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The More Things Change - an Interpretations collab

2000-12-30

feeling kinda how a girl feels

this month's topic for Interpretations: Changes

The More Things Change

itís been an interesting holiday season. the holidays for me are about a lot of familiarity - stockings in the morning with the family, dinner the middle of the day, maybe seeing friends the night before, singing Christmas carols at church service.

nearly none of that happened this year, and it was unsettling. and yet... and yet is it fair to keep the people we love in a little box, and expect them to stay the same? there are things that i want to change about myself, and things that are changing, will change because hey, thatís life. our jobs, our life situations, our taste in music, clothes, friends, politics, all change.

we used to put up our tree sometime after Thanksgiving, and it was a family event to decorate it. weíd read ĎTíwas the Night Before Christmasí on Christmas Eve, after getting back from church, and then put out milk and cookies for Santa. going to sleep was hard as a kid; getting up in the morning was harder when we got to high school and college. stockings happened before breakfast, and then dad would make scrambled eggs. the rest of the family presents would happen after breakfast. then weíd get cleaned up, and either start making dinner or pack up to go to my grandparentsí (my motherís parents). and almost always, at the end of the day, iíd end up curled up in front of the tree, staring at the lights.

itís all been changing, bit by bit, as we find ourselves in new places each year. when i went off to college, schedules were adjusted a little. then my brother and sister each went off to college. i moved to Boston. my grandfather died. my brother graduated and started work. i got married, then divorced. my grandmother had a stroke and moved into an assisted living place. my sister started graduate school. my parents sold the house and moved. both my siblings got married this year. my mom is struggling with finding herself, and dad is more active than i ever remember him being in organizing family events.

and i agonized over getting a tree this year. such a small thing, really. but getting the tree, decorating it, piling up presents underneath it, and just watching the lights mean a lot to me. my parents havenít had a tree for several years, and neither did i, because it just didnít seem worth it. why go to all that work just for me? since iím the single one, in the small apartment, not really near the rest of the family, i go to them. Mohammed going to the mountain, as it were.

but thereís been a lot of change in my life this year, from losing a partner to being assaulted to changes in my job, from rediscovering a partner to starting a journal to taking on a marketing role, from working on friendships to learning to like myself to taking change in stride. and maybe thatís why something as small as getting a tree and making my place feel like Christmas was important. i got two little stocking and hung them up on the window frame, behind the tree. my sweetie and i did stockings stuffers and giftees to each other two days before Christmas. and it felt... well, some of it was scary, and some of it was good. it felt a bit tenuous, as i wondered if this was some sort of start for our own tradition, not really wanting to put too much hope in it yet, tho. and pulling that first present out from under the tree — i tried not to think about it too much, but at some level, all the other Christmases were there, and the memories, and the recognition of whatís been lost.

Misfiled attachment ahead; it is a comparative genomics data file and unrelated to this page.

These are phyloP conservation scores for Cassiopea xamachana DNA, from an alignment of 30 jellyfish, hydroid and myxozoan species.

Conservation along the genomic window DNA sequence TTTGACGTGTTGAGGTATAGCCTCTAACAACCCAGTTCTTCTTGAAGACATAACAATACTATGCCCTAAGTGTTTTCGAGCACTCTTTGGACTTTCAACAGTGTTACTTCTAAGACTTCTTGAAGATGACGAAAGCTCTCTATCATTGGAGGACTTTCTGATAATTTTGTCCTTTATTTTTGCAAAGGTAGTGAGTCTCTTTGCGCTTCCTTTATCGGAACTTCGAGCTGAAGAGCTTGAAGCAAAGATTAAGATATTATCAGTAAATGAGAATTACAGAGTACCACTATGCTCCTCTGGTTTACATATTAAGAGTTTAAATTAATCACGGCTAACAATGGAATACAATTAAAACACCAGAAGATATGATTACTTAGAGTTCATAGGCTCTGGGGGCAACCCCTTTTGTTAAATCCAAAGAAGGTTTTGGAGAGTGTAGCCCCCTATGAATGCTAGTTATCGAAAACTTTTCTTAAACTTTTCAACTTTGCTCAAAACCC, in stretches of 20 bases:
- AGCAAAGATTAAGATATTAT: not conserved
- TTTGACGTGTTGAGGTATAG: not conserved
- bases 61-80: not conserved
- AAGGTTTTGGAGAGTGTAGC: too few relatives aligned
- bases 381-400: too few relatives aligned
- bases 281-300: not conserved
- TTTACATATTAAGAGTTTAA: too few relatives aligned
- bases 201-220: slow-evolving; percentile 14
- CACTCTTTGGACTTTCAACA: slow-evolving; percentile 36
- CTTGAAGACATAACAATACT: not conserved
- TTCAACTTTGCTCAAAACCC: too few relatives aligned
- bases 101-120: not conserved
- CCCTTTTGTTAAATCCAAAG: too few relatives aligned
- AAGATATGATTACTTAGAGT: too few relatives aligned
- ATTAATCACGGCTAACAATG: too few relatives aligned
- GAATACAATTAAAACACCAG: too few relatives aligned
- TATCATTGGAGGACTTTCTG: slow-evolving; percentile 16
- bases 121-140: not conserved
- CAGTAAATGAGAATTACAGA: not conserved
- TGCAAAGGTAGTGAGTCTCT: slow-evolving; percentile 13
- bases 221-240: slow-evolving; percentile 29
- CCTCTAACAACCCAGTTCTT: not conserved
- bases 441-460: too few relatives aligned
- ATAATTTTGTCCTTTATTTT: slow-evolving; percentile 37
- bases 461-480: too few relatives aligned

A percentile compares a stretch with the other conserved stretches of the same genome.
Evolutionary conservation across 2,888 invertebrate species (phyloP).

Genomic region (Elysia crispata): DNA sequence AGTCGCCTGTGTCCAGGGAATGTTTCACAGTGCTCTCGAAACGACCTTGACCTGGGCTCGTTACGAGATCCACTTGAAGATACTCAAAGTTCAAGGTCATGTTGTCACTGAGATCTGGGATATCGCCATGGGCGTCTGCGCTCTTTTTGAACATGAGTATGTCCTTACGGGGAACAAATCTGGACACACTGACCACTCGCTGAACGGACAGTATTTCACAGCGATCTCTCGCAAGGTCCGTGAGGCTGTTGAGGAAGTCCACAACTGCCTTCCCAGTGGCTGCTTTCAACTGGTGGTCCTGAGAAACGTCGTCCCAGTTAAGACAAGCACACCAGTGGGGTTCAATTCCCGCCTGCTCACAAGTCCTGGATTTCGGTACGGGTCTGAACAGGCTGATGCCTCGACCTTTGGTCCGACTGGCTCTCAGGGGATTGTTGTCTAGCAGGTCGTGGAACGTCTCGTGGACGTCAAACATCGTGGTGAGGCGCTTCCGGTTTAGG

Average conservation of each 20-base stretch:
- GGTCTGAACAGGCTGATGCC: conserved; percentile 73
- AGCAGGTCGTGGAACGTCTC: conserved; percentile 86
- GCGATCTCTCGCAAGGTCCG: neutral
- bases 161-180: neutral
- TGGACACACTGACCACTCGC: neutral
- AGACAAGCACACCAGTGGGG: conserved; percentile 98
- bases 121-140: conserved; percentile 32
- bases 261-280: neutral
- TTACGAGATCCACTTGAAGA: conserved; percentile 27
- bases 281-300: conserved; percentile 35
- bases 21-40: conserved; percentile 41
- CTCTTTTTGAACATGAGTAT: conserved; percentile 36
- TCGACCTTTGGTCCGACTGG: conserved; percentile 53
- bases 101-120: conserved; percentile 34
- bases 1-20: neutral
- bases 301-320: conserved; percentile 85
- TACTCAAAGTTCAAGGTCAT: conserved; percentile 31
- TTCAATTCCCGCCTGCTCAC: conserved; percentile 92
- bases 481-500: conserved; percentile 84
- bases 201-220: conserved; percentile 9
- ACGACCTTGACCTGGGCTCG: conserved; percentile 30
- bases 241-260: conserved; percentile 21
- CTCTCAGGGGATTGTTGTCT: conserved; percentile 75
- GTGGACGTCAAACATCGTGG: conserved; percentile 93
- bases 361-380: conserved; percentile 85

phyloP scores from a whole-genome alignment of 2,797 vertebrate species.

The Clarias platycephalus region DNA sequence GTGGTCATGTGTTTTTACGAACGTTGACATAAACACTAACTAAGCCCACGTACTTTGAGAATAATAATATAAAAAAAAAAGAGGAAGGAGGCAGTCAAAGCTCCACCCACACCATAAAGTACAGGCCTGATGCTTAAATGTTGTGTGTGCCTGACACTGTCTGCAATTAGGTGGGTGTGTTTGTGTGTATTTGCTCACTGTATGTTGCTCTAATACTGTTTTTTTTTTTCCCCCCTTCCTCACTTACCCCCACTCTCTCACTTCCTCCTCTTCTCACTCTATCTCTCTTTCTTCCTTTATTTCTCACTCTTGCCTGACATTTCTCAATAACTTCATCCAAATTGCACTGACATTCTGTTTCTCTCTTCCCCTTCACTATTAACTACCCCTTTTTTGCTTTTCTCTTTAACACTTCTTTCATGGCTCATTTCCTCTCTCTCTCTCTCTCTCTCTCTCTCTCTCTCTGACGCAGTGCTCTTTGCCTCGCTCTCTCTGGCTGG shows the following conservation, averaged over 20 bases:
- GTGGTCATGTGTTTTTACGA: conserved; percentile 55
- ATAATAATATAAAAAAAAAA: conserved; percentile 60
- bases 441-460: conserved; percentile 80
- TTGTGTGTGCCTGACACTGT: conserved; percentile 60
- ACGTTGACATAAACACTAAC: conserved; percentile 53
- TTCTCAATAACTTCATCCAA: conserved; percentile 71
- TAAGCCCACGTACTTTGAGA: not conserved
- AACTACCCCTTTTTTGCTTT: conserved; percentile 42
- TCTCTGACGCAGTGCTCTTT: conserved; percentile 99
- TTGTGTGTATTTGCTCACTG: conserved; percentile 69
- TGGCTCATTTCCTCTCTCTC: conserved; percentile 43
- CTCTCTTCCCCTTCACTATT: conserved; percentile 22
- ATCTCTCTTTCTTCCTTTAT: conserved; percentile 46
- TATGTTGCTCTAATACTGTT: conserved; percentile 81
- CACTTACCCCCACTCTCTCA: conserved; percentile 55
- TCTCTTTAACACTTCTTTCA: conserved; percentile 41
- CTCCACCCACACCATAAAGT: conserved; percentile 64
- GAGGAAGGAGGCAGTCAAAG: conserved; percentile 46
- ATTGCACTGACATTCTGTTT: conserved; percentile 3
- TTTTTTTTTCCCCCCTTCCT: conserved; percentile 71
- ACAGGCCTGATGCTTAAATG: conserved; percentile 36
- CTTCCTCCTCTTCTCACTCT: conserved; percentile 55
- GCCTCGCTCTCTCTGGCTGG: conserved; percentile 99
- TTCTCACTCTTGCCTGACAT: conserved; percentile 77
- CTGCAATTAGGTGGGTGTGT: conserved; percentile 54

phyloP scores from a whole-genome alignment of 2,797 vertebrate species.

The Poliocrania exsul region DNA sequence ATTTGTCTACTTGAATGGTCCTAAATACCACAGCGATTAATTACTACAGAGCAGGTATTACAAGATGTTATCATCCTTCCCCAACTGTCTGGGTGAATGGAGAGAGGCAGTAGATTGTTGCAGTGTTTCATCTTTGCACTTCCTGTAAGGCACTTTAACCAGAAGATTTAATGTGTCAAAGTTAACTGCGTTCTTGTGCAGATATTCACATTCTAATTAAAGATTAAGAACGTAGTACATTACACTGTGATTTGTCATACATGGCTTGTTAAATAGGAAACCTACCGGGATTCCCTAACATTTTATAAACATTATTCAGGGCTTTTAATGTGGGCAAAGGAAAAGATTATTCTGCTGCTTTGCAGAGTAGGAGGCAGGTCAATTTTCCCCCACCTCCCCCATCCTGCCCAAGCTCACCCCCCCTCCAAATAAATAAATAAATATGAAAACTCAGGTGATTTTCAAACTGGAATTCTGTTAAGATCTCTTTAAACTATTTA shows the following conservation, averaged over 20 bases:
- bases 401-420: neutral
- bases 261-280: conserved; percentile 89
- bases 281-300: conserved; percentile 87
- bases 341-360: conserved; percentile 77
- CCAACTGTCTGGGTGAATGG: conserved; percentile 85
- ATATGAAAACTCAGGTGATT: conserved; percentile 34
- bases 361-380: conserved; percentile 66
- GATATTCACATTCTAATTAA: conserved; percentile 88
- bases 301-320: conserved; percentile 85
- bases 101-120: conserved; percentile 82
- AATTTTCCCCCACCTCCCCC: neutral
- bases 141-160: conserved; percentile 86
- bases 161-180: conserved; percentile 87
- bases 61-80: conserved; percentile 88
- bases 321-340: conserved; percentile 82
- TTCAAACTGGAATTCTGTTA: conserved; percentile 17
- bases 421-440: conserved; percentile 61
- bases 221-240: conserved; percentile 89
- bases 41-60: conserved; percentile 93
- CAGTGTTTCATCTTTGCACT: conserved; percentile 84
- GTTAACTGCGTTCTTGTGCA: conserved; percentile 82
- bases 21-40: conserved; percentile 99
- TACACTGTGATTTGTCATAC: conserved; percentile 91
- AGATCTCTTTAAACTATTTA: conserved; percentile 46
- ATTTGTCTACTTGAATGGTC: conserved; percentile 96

on the other hand, it was good. iím looking over at the tree as i write, and i see bits and pieces of my history in the ornaments. thereís a golden bugle that my best friend in high school gave me, a British phone booth i bought just this past summer, some glass clippy birds (well, i call them that, but theyíre glass birds that you clip onto the branch) that remind me of an ornament my mom has from my great-grandmother, red velvet bows like the ones my mom put on the Norfolk pine she had a few years ago, a ceramic Noel i picked up at a local artistsí cooperative years ago, a wooden Scandinavian baby that looks like a gingerbread cookie - a gift from some friends iíve since lost touch with, candy canes (we used to try to snag them first as kids), and on the top of the tree is the newest ornament. itís a hand blown glass one, the word Joy spelled out in twists of crystal, colored like candy canes. i couldnít really afford to get it, and my poor little Charlie Brown tree didnít really have room for one more thing. but i got it, and hung it right on top so that iíd see it every time i looked at the tree. a reminder to myself, i guess, that no matter how much things change, remember that the joy and love that makes it all worthwhile is still there.

yesterday :: tomorrow

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